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Cinema Signal: Not quite a green light but has elements of strong appeal for a limited audience.
. "Larry Crowne"

For a film with so many feeble elements, this adult classroom-conversion serio-comedy made me laugh, and fairly often. That it had any chance at all is thanks to the two pros who headed it up, considering which it earns a grade somewhere between a C+ and a B-.

Larry (Tom Hanks), the title character, lands up in the same class with Mercedes Tainot (Julia Roberts) as a result of too much success at bix-box company Umart. He gets canned not for insubordination, not for absences and not for being a boob. He get canned because he got caught between a rock and a hard place on the retail employment continuum.

Knocking down the honors of "employee of the month" time after time with his super work ethic, having reached the pay zenith of his current position, he'd be ready to move up to middle management if only he had a college degree. Unfortunately, the company's policy requires such a person to pack up and go.

So what's this obnoxiously optimistic person going to do at the unemployment lines? Will he be as much of a model of aspirational efficiency there as he was on the retail aisles where he's happy to pick up trash whenever it's spotted within his eye-line. Some people might call this anal-retentive. This is a worker who acts as though every day is his first, with all the pride of having landed the job for such a sterling employer. His qualities are those any company would want in their personnel. There must be a sub-text about union vs non-union in here somewhere, but that's not where we're going. Maybe in an earlier draft.

Larry's organized mind guides him through the visicitudes and indignities of trying to find work, until he intelligently decides that retraining is called for in the new job market. He enrolls at the local college and meets a counseler who clues him into a course that could be his ticket to success.

Bingo. He becomes the senior student in Mercedes Tainot's (Julia Roberts) class in public speaking, a lady roughly his age. Obviously, the casting tells us that a) the counselor couldn't be more spot on about success if he had invented the word, and b) these two are destined for each other ala any other romantic comedy.

Never mind the barrier of him being her "maturest" student. Let Hanks take care of convincing her (and us) that he's the kind of mellow guy who can break through her crisp firewalls, not the least of which is the discontent at home. Her husband is a you-know-what.

Writers Tom Hanks and Nia Vardalos (the syrupy "My Big Fat Greek Wedding") find plenty of side plots with which to amuse, the primary one being his adoption by Ms Alvarez (Roxana Ortega, "Franklin & Bash," TV), a cutie who, for an instant, I thought was Jessica Alba. This honey, who gets an immediate line on where Larry is coming from and what his social needs are, lines him up with her crew of scooter birds.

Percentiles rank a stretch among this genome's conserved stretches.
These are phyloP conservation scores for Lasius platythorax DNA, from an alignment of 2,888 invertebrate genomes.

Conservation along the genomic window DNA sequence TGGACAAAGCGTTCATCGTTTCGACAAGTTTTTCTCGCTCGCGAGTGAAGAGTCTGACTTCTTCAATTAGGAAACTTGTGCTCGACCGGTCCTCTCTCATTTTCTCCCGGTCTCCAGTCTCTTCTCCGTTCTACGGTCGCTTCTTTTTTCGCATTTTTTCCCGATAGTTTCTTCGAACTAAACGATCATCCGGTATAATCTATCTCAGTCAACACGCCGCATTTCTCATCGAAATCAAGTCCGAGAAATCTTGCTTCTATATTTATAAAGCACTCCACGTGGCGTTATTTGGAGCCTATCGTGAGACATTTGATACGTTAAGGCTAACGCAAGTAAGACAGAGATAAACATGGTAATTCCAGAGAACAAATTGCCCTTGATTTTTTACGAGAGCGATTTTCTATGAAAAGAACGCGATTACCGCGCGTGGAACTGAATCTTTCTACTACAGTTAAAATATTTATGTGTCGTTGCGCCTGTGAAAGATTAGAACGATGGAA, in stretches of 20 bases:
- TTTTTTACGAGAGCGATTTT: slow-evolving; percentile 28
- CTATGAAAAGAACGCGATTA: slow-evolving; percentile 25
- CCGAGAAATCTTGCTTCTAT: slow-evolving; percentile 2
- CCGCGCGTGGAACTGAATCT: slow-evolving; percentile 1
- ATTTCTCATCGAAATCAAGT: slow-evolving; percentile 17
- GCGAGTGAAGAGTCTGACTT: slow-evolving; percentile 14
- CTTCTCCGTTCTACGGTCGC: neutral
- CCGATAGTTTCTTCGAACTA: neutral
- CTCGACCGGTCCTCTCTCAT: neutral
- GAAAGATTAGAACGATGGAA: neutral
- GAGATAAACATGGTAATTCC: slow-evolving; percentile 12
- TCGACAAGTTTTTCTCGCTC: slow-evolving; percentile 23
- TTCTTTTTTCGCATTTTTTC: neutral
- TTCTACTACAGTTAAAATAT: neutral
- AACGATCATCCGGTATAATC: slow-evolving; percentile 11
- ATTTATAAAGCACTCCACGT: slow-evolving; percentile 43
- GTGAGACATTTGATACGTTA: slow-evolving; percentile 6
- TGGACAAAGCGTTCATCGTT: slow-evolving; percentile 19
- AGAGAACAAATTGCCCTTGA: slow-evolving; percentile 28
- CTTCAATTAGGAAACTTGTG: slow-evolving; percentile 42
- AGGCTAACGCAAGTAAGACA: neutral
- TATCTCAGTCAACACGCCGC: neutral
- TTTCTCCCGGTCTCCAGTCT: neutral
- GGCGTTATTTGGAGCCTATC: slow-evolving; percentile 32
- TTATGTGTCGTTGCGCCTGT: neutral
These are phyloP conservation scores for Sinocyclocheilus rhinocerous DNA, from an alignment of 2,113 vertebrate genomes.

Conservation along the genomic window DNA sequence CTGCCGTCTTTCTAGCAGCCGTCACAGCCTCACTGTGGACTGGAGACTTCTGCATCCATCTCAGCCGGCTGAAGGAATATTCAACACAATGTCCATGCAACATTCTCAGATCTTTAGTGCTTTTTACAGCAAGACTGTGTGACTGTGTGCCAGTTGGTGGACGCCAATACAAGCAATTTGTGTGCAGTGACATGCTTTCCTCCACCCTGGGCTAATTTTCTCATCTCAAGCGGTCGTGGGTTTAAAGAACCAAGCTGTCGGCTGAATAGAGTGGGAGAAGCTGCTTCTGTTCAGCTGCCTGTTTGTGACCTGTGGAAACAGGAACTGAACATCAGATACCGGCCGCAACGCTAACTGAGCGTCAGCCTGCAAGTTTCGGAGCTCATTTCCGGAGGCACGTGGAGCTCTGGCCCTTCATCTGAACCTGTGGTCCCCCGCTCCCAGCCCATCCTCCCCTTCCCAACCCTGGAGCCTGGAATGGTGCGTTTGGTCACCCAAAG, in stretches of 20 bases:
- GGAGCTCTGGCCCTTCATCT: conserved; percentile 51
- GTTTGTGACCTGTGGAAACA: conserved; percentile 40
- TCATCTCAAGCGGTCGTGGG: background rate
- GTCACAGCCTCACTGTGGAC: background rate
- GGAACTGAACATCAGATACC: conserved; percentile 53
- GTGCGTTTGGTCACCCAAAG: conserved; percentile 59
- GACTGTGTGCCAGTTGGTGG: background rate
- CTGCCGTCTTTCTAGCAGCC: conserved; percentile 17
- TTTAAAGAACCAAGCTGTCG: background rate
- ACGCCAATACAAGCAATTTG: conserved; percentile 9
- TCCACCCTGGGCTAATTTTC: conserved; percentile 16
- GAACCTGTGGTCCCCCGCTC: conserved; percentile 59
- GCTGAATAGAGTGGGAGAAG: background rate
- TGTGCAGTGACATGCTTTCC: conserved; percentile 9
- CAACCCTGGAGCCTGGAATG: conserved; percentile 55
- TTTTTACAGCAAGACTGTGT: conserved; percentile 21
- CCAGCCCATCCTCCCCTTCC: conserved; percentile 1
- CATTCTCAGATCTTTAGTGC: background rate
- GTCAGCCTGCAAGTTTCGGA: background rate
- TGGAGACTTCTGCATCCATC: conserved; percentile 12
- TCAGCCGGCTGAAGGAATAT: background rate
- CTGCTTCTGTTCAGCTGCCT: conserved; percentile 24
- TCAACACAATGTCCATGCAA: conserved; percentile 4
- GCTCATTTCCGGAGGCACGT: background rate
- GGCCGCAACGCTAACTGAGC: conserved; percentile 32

A major running gag is the attention the young sexpot lavishes upon her grandfatherly Larry as her boyfriend (Alex Quijano) looks on with a seething sense of misunderstanding. The comedy here is all Quijano's, and he does a splendid job with his nuances of expression. More questionable is how Hanks & Co. try to establish smart street creds for the two-wheeler gang. This is something between a golf cart and a Tesla Roadster.

Leave it to Hanks, as director, to get plenty out of his actors. And, leave it to Hanks and Vardalos to knock out a fairly solid script that gives them plenty to work with at the level they're trying for. But, it doesn't work for everyone and my failure detector suggests it has a lot to do with Roberts' character.

This sullen lady is so down that she brings the enterprise almost to its knees. She comes through with the kind of lessons that have their intended effect: to inspire the trouble youth who come to her class. But, in between, her personality sinks into a morose funk from which there's no salvation. it's an emotional blood bath. You know the happy and sad masks representing drama? Well, she's both, and you just see enough glimpses of the happy face to know there's some hope out there as she lets the hair down for a moment. But, as far as chemistry goes, that's in another classroom. What there is seems more directed than letting nature take its course.

Co-writer Vardalos takes a very funny role here, the voice of the Map Genie, Ms. Tainot's GPS car unit. Much amusement derives.

But, now I get to the cornball nature of the amusement. While it has a requisite amount of young college sophs or people who could pass for them, the appeal is to the breed that that can identify with scooters rather than hogs. In other words, in this "Transformers" epoch, pretty close to nada. Yes, they catch on that something's going on between teach and the old guy but, well, let's just say no fire may be expected to rage within the youthful breasts in the audience.

Rita Wilson, Taraji P. Henson, Cedric the Entertainer, Pam Grier and grim-faced George Takei contribute good work to the overall curriculum.

Let's leave it that it's an adult comedy of adult issues and angst. It's better written than Vardalos' previous efforts but with her overdose of fantasy firmly intact. Even the photography has a pastel quality (though that's a good thing!). At least she didn't put herself on Larry's ride. It's enough that the fuel in the tank is low test at scooter speed.

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                                      ~~  Jules Brenner  

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Tom Hanks and Julia Roberts
Made for each other?

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